President Gregory L. Fenves met with leaders of the student-led initiative Plastic Free Emory Project on June 15 and signed the “Break Free from Plastic Pledge,” which outlines a five-year plan for reducing unnecessary single-use plastics on Emory’s Atlanta and Oxford campuses.
By 2026, Emory University and Oxford College pledge to:
- Establish a Plastic Free Task Force to engage stakeholders to enact the pledge.
- Implement a year-by-year single-use plastics reduction strategy.
- Continue to use viable alternatives and implement purchasing guidelines to eliminate the procurement of unnecessary single-use plastics in the future.
- Further invest in education, resources and infrastructure to reduce single-use plastics on individual and institutional levels.
- Increase efforts to eliminate plastic bags, plastic straws and styrofoam in accordance with the City of Atlanta’s Ordinance 19-O-1418.
A nationally recognized sustainability leader, Emory is the first higher education institution in Georgia to make a pledge of this kind and the only active student-led campaign in the state, according to Post-Landfill Action Network (PLAN). The pledge reinforces Emory’s commitment to divert 95 percent of its waste from landfills by 2025, reduce Emory’s total greenhouse gas emissions by 45 percent by 2030 and achieve net zero emissions by 2050.
“We applaud the student leaders of the Plastic Free Emory Project who have done an exemplary job of presenting the pledge to senior leadership and gaining support from a broad coalition of campus stakeholders,” says Ciannat Howett, associate vice president for resilience, sustainability and economic inclusion. “We join them in celebrating this commitment by Emory to single-use plastics reduction in support of our Sustainability Vision and the City of Atlanta’s efforts.”
Students CJ O’Brien and Nithya Narayanaswamy co-founded Plastic Free Emory.
“This pledge shows that student-led activism has the power to enact real change,” says O’Brien, who graduated this year from Emory’s Laney Graduate School with a master’s degree in development practice. “College campuses are essentially ‘living laboratories,’ where students have the unique opportunity to create sustainability projects at a small scale, that can then be translated to implement change in the real world, on a larger scale. By passing this pledge we will be joining a global movement, and we hope it will inspire even more campuses, businesses and cities in Georgia and beyond to adopt a plan to phase out unnecessary single-use plastic.”
O’Brien adds, “As young people, we know that we must take action against plastic pollution for the sake of future generations, and we cannot do it alone. We thank Emory University and President Fenves for taking this step and committing to such an important initiative in his first year of presidency.”
Narayanaswamy completed her first two years at Emory’s Oxford College this year and will continue to Emory College on the Atlanta campus in the fall.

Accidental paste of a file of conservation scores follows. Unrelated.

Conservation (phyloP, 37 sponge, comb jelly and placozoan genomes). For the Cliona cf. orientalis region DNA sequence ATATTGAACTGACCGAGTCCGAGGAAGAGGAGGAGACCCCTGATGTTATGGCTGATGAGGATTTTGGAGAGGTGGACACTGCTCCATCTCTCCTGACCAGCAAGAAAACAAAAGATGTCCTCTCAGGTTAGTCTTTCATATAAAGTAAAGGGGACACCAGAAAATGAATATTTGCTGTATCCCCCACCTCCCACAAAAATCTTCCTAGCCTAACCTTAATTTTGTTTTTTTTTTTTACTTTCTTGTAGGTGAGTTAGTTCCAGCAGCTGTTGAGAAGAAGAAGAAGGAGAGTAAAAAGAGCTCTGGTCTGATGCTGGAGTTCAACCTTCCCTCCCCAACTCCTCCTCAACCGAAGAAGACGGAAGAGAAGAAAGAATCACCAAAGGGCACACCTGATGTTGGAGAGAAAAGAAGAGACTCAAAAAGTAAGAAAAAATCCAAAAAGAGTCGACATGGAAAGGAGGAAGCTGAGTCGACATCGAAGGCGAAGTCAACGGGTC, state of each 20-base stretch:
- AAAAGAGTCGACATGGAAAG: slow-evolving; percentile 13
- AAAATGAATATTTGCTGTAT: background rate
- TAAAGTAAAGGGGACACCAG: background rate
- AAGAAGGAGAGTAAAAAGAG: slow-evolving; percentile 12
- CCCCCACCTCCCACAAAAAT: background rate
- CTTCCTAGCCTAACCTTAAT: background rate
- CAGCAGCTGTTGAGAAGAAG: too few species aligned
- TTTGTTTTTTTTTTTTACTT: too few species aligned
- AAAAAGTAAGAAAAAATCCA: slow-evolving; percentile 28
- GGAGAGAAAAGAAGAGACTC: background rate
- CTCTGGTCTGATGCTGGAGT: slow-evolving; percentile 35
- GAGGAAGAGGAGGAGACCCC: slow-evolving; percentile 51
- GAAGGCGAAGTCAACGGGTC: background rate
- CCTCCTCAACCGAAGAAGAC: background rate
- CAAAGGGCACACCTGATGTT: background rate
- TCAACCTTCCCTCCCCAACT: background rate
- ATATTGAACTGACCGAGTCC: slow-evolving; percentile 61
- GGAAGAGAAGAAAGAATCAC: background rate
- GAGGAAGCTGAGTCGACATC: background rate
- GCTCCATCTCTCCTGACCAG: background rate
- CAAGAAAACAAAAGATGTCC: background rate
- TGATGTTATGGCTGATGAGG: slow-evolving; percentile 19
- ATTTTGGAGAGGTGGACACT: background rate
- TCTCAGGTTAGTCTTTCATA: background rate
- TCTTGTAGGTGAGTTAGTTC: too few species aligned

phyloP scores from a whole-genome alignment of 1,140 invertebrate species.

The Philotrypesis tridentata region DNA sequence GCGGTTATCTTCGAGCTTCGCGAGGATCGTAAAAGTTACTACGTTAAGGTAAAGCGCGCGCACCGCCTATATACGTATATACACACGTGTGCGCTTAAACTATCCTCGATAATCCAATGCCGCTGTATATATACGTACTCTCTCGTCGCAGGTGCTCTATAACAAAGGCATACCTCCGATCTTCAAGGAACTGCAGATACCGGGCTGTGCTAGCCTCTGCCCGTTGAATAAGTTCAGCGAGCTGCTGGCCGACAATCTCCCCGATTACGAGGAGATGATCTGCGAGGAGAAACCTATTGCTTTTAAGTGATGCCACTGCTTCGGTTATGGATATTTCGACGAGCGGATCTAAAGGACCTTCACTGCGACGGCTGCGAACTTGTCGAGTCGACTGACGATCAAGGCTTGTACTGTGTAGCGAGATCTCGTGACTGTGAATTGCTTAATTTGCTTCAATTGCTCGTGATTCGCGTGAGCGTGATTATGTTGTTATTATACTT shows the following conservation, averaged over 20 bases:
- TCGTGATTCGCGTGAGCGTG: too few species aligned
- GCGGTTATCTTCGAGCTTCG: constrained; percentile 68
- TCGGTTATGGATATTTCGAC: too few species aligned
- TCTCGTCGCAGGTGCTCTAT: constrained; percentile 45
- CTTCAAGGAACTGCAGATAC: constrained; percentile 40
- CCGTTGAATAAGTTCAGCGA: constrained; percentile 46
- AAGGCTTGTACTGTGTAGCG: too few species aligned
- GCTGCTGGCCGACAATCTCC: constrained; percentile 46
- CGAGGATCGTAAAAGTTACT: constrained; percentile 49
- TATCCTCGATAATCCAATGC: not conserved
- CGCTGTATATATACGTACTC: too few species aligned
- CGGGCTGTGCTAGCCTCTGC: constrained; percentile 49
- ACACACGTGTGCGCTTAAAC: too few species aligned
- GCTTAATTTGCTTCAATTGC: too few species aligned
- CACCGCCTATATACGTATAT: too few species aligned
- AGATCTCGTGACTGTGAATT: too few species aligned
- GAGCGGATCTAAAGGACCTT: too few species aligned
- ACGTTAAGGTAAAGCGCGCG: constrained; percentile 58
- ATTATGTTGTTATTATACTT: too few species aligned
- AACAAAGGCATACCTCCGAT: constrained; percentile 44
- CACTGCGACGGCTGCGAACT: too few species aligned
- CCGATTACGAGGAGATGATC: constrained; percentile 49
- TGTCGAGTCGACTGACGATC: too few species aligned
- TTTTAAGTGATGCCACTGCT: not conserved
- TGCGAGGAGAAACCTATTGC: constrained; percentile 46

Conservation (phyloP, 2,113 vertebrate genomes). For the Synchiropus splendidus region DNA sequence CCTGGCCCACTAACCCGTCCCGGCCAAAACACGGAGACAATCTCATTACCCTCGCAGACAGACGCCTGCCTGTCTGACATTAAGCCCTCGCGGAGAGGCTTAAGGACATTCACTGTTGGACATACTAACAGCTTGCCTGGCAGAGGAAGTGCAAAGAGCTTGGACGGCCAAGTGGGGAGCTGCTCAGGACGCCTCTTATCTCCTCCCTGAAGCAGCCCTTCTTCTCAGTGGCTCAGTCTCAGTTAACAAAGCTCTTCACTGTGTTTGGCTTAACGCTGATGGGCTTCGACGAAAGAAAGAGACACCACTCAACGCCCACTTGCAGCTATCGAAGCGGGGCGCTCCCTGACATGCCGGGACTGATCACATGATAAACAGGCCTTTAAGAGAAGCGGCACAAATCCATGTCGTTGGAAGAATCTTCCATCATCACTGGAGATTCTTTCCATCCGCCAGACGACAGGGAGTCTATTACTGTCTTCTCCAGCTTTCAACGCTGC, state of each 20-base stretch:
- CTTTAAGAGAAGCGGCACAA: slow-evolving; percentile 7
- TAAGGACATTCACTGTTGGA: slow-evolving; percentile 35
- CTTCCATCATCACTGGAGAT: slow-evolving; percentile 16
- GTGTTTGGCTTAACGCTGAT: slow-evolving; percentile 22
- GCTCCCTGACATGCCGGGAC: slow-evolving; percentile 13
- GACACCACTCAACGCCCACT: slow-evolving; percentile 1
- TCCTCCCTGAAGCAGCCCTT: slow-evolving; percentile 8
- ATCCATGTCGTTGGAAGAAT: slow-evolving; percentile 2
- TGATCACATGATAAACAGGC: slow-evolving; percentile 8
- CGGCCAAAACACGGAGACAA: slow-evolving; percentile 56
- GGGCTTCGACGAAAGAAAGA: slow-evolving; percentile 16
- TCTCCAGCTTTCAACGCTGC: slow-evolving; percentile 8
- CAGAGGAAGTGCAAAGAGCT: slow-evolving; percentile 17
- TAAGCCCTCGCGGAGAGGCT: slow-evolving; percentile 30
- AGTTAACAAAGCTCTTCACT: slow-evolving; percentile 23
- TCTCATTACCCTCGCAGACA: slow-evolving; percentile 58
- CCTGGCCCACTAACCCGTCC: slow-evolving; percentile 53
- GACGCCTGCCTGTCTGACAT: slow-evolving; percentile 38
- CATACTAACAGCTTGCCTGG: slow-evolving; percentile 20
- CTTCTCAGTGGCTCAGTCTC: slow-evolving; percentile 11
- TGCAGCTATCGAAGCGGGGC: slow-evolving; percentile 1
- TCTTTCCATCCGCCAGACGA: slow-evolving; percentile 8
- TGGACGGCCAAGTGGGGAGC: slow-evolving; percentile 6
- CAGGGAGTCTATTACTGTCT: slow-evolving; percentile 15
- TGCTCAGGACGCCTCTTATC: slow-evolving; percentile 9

“The ‘Break Free From Plastic Pledge’ is a testament to the power of unity in diversity within the Emory community,” she says. “Each step of this incredible journey towards sustainability has been possible only because of the diverse perspectives and experiences that have come together from our fellow students, advisers and stakeholders.”
Narayanaswamy notes, “Addressing the single-use plastics crisis means tapping into the plurality that unites us, and that is exactly what this pledge represents; Our stories, voices and power united to create change. We are excited to see Emory University take steps towards tackling the single-use plastics crisis.”
Reduce, repair, restore, reuse
The pledge will support a cultural shift at Emory towards a “reduce, repair, restore and reuse” mentality, encouraging materials reuse and mindful consumption and seeking to bridge the gap between personal responsibility and institutional policy.
Pollutants from plastic production, use and disposal are a significant and growing source of harm to both human and planetary health. Phasing out single-use plastics is a critical step toward source reductions, which the Environmental Protection Agency classifies as “the highest impact form of pollution prevention.” Reducing unnecessary single-use plastic is crucial to fighting for environmental justice as plastic has a hand in climate change and exploiting communities of color, international communities and the natural environment.
In 2018, PLAN created a global #BreakFreeFromPlastic campus pledge, which provided a guideline and useful tools to eliminate single-use plastic on college and university campuses. To date, over 60 colleges and universities have active student-led campaigns and 16 have officially signed PLAN’s “Break Free From Plastic” pledge.
Emory’s pledge aligns with the City of Atlanta’s recently enacted ordinance to eliminate plastic bags, plastic straws and styrofoam and sets a roadmap for eradication of unnecessary single-use plastics in the community.
The next step for Plastic Free Emory involves putting together a Plastic Free Task Force to follow through on the five-year plan detailed in the pledge. The Plastic Free Task Force will continue to engage with Emory stakeholders, administrative groups, departments and students, and research viable alternatives to help Emory “break free” from plastic.
Plastic Free Emory is recruiting motivated members from diverse departments, backgrounds and majors for the task force. To apply to the Plastic Free Task Force, visit tinyurl.com/PlasticFreeTaskforce. For more information or questions, email firstname.lastname@example.org.
This article originally appeared in the Emory Report. Read the original article here.